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diffuse

Translation of diffuse in Spanish:

transitive verb/verbo transitivo

/dɪˈfjuːz/
  • [heat/particle] difundir, esparcir*; [light] tamizar*, difuminar [knowledge/news] [formal], difundir
    Example sentences
    • During such movement, oil molecules diffused into the cytoplasm of both palisade and spongy cells.
    • The interior of channel-forming membrane proteins contains a column of water molecules through which protons and other small ions can diffuse across the membrane.
    • Unfortunately, the majority of cancer deaths are due to metastases from malignant cells that have stealthily diffused into adjacent tissues and into organs far from the primary.
    Example sentences
    • The fourth side is screened by lightweight wattle wall that gently diffuses the harsh light.
    • It's refreshing these days to be reminded how good film can be when film-makers don't plane every rough edge and diffuse each harsh ray of sun, like make-over artists gone berserk.
    • Upstairs, etched glass light wells diffuse luminance into the restaurant and glazed screens enclose private rooms.

intransitive verb/verbo intransitivo

/dɪˈfjuːz/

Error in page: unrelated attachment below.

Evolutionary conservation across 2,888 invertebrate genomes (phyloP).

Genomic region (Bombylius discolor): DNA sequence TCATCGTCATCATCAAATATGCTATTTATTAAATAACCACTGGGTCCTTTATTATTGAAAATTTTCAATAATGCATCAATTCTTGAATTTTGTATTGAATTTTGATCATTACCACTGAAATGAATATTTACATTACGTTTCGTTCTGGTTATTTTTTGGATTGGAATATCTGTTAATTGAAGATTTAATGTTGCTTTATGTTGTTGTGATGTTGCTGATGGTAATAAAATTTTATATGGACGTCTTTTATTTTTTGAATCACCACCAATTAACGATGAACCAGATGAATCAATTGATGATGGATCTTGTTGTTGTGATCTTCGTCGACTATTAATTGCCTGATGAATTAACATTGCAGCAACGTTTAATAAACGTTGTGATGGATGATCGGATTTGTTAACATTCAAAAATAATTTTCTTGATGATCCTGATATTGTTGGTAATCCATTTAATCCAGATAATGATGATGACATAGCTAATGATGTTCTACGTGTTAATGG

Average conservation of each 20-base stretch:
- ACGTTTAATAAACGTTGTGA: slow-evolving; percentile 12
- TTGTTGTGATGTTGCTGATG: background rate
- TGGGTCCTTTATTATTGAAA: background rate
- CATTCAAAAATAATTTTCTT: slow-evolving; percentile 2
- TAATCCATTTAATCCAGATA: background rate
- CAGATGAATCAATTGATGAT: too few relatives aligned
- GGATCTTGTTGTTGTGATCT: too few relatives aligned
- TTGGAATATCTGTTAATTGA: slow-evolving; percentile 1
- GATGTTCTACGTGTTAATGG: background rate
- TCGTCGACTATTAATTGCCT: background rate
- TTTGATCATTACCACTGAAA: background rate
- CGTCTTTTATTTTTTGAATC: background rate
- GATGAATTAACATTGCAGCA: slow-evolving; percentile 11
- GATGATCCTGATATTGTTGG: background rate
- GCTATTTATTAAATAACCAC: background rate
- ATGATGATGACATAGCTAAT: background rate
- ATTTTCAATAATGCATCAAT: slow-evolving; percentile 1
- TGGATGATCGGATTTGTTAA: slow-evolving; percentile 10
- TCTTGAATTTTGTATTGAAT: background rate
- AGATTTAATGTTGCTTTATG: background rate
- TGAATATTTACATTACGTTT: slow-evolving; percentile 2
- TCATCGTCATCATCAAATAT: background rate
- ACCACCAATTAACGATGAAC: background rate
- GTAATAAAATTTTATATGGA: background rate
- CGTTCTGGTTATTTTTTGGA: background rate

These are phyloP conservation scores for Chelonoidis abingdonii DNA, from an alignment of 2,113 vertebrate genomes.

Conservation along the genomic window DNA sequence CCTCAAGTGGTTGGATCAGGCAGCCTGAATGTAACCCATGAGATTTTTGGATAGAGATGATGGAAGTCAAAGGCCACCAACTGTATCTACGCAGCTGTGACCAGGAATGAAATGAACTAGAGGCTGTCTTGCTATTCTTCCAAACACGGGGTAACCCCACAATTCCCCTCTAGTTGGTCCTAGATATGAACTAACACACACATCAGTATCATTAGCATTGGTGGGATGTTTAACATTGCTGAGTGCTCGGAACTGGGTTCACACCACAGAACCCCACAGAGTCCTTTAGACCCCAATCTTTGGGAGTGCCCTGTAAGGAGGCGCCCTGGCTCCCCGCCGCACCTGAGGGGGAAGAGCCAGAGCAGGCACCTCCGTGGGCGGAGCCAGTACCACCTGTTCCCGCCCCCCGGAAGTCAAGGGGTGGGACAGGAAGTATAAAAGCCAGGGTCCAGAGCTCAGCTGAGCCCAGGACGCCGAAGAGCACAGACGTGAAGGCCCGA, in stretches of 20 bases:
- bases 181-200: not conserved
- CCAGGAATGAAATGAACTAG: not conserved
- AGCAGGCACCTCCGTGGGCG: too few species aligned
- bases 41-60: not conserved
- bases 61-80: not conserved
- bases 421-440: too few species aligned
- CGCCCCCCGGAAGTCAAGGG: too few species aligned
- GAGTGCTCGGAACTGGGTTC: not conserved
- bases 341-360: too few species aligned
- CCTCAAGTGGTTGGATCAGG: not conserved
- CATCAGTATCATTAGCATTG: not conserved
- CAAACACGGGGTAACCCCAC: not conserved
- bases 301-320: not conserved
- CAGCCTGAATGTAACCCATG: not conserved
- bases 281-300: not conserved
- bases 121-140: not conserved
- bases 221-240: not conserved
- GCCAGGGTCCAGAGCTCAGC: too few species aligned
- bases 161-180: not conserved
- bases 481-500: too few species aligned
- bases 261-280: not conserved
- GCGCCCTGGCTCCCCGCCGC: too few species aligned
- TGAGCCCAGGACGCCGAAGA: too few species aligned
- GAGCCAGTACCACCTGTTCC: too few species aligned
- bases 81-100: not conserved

• [heat/wave] difundirse, esparcirse*; [news/customs] [formal], difundirse
    Example sentences
    • It works efficiently to create and diffuse purchasing power throughout the economy and disseminate liquidity throughout the financial system.
    • It has diffused a wider lack of confidence on the part of investors and consumers, accentuating the trend towards recession.
    • But slowly, in the course of time the proletarian agenda of the communist parties is also diffusing rapidly.

adjective/adjetivo

/dɪˈfjuːs/
  • 1.1 [Physics/Física] [light/gas] difuso 1.2 [speaker/writer/style] difuso, poco preciso

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Cultural fact of the day

Spain's literary renaissance, known as the Golden Age (Siglo de Oro/i>), roughly covers the sixteenth and seventeenth centuries. It includes the Italian-influenced poetry of figures such as Garcilaso de la Vega; the religious verse of Fray Luis de León, Santa Teresa de Ávila and San Juan de la Cruz; picaresque novels such as the anonymous Lazarillo de Tormes and Quevedo's Buscón; Miguel de Cervantes' immortal Don Quijote; the theater of Lope de Vega, and the ornate poetry of Luis de Góngora.